In this project we are interested in producing a suite of tools that can run to verify that every file system operation works well; that every combination of file system operations works as expected; that there are no race conditions, deadlocks, and obvious crashes of the file system code; that the is no way to corrupt the file system's data or crash the kernel by any combination of possibly obscure set of file system operations. Of particular interest to us is exploring boundary conditions that are often missed. For example, when disks begin to fail, the file system may not gracefully handle the receipt of many EIO errors; or when memory runs out, getting ENOMEM can confuse file system code; or when creating a single file that fills an entire file system with a file larger than 2GB; or when directory data (struct dirent) gets corrupt somehow.
To give you an idea of the techniques we are developing, consider a suspect bad code that does not properly lock the directory inode before modifying the directory. Perhaps the lock is misplaced and a minor race could be triggered under the right conditions. Our suite will pick a set of machines with different characteristics, and especially SMP machines; on these machines, our tool will run concurrent processes such that one thread tries to create a named file with a given rate of creation (often as quickly as possible), and another tread tries to delete the same named file with a given rate of progress. We will try this on SMP and UMP machines, different disks, different amounts of memory, different CPU speeds, etc. The reason is that races often can be won or lost due to specific timing conditions. The creation thread should always get either a success code or EEXIST (the file already exists); the deletion thread should always get a success code or ENOENT (file does not exist). If either thread gets a different error, we may have very likely discovered a bug that needs to be investigated further.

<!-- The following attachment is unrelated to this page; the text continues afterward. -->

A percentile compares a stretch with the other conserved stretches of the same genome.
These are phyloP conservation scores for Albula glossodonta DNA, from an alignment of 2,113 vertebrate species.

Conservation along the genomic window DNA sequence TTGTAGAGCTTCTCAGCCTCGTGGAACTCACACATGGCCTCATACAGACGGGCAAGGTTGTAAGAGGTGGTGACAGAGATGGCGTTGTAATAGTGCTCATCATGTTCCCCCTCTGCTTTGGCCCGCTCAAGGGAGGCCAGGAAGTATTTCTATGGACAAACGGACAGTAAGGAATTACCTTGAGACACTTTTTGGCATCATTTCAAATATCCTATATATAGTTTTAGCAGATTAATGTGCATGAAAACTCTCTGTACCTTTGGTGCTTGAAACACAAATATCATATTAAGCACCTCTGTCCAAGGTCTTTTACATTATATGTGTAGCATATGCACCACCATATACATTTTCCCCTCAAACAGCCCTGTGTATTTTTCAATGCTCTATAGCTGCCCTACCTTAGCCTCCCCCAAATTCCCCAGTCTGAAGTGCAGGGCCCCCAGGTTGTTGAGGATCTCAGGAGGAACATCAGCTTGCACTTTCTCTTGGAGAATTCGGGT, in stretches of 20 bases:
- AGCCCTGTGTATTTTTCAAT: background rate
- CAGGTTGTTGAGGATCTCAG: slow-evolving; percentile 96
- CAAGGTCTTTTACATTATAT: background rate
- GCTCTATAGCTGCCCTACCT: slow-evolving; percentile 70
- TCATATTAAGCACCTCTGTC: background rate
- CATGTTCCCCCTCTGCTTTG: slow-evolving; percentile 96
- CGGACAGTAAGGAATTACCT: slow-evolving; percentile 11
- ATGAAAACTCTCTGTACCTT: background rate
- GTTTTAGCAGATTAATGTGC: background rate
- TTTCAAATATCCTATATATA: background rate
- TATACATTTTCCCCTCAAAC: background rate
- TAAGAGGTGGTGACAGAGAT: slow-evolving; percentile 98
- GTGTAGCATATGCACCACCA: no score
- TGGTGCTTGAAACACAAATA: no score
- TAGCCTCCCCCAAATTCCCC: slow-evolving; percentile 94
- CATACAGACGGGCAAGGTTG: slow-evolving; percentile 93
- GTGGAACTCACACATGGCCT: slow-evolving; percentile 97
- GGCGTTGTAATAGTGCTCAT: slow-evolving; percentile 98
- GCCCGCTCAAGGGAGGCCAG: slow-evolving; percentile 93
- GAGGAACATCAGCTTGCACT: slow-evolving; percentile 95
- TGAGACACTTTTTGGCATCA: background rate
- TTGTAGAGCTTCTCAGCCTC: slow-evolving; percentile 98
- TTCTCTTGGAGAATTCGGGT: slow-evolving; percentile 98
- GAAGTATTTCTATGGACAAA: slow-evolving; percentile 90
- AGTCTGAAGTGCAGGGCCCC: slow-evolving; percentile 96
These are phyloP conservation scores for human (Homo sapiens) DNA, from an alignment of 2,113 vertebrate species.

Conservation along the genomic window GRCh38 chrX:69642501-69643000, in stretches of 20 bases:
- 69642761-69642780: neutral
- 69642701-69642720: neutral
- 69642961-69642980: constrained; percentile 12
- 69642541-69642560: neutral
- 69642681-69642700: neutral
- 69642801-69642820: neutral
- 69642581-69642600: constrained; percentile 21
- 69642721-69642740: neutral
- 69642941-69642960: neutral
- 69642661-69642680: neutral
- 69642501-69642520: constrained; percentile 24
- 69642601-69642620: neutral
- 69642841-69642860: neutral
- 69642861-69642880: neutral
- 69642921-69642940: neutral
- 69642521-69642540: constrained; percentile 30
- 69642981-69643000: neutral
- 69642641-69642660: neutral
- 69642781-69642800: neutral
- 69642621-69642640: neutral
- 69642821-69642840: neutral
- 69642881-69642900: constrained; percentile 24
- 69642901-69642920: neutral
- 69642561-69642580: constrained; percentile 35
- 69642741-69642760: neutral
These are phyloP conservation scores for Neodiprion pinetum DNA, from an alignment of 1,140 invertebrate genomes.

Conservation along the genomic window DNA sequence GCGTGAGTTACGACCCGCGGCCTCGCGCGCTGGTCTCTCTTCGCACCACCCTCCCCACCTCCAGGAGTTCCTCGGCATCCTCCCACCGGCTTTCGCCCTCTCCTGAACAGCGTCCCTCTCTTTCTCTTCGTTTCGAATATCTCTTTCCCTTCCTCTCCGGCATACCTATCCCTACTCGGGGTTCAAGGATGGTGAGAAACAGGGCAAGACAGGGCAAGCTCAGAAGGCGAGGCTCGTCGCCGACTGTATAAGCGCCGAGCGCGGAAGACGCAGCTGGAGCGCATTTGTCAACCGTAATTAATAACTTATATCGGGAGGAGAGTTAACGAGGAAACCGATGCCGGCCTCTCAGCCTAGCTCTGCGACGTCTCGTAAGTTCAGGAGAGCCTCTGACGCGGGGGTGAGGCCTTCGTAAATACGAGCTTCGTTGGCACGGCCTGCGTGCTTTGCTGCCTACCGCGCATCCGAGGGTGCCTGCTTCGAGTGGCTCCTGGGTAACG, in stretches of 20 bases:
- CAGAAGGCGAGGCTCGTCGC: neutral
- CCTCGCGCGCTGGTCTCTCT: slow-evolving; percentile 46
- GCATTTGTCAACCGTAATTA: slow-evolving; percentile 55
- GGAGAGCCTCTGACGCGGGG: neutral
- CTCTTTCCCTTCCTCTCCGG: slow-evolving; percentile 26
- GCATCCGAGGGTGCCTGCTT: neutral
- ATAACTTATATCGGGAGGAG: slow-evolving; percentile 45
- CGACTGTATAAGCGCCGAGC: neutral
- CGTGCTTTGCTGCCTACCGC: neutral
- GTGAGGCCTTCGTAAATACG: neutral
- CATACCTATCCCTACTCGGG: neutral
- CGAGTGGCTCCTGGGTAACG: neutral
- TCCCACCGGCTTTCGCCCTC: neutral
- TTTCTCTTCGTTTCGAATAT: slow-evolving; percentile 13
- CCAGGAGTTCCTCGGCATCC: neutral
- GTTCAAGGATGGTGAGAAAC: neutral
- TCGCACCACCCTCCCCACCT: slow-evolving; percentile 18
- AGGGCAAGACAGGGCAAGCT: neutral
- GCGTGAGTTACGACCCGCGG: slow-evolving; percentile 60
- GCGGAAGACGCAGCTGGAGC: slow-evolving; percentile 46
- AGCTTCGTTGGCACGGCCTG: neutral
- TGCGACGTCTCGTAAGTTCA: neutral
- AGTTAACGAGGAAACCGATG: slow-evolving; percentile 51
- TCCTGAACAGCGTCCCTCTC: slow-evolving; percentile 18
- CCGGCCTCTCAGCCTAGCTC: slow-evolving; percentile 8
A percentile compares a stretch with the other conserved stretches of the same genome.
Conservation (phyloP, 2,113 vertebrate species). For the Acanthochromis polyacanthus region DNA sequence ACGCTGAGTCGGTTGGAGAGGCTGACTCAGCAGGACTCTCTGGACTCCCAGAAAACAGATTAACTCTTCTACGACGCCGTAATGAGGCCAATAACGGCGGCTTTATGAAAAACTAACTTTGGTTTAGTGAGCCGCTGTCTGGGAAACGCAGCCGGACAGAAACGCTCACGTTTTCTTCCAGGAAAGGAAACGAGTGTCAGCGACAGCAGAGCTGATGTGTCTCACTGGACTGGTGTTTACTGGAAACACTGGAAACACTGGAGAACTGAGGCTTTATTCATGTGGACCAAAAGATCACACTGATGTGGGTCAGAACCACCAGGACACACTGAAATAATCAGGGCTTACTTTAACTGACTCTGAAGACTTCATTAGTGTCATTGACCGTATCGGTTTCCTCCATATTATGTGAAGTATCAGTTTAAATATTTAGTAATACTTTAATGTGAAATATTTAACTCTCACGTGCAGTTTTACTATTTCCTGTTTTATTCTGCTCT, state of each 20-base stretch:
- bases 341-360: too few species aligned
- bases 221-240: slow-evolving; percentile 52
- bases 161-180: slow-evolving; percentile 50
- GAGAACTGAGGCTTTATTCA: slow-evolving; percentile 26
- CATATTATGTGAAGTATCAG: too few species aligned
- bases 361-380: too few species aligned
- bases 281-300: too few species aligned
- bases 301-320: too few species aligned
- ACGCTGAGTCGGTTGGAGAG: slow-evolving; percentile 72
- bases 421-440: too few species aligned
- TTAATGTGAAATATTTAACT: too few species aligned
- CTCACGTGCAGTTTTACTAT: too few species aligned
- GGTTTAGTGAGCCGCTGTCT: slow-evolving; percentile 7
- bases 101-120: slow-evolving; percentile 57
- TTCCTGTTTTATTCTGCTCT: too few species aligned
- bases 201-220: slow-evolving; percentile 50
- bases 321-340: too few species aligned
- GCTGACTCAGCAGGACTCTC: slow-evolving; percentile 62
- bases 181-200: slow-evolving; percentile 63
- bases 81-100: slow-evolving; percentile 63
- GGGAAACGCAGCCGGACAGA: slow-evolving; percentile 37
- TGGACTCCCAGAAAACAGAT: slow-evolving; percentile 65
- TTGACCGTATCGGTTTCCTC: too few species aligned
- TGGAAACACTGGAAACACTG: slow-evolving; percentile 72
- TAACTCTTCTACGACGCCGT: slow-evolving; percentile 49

|#||Title (click for html version)||Formats||Published In||Date||Comments|
|1||Auto-pilot: A Platform for System Software Benchmarking||PS PDF BibTeX||Usenix Technical Conference, FREENIX Track||Apr 2005|
|2||High-Confidence Operating Systems||PS PDF BibTeX||Tenth ACM SIGOPS European Workshop||Sep 2002|
|#||Name (click for home page)||Program||Period||Current Location|
|1||Charles P. Wright||PhD||May 2003 - May 2006||Application Software Developer, Walleye Software (New York, NY)|
|2||Naveen Gupta||MS||Sep 2004 - Dec 2005||Member of the Technical Staff, Systems Software group, Google (Mountain View, CA)|
|3||Kiran-Kumar Muniswamy-Reddy||MS||Jan 2002 - May 2004||Senior Software Engineer (DynamoDB) Amazon (Seattle, WA)|
|4||Sunil Satnur||MS||Sep 2004 - Dec 2005||Staff Engineer, Storage and Avaliability Group, VMware Inc. (Palo Alto, CA)|
|#||Sponsor||Amount||Period||Type||Title (click for award abstract)|
|1||NSF HECURA||$760,253||2006-2009||Lead-PI||File System Tracing, Replaying, Profiling, and Analysis on HEC Systems|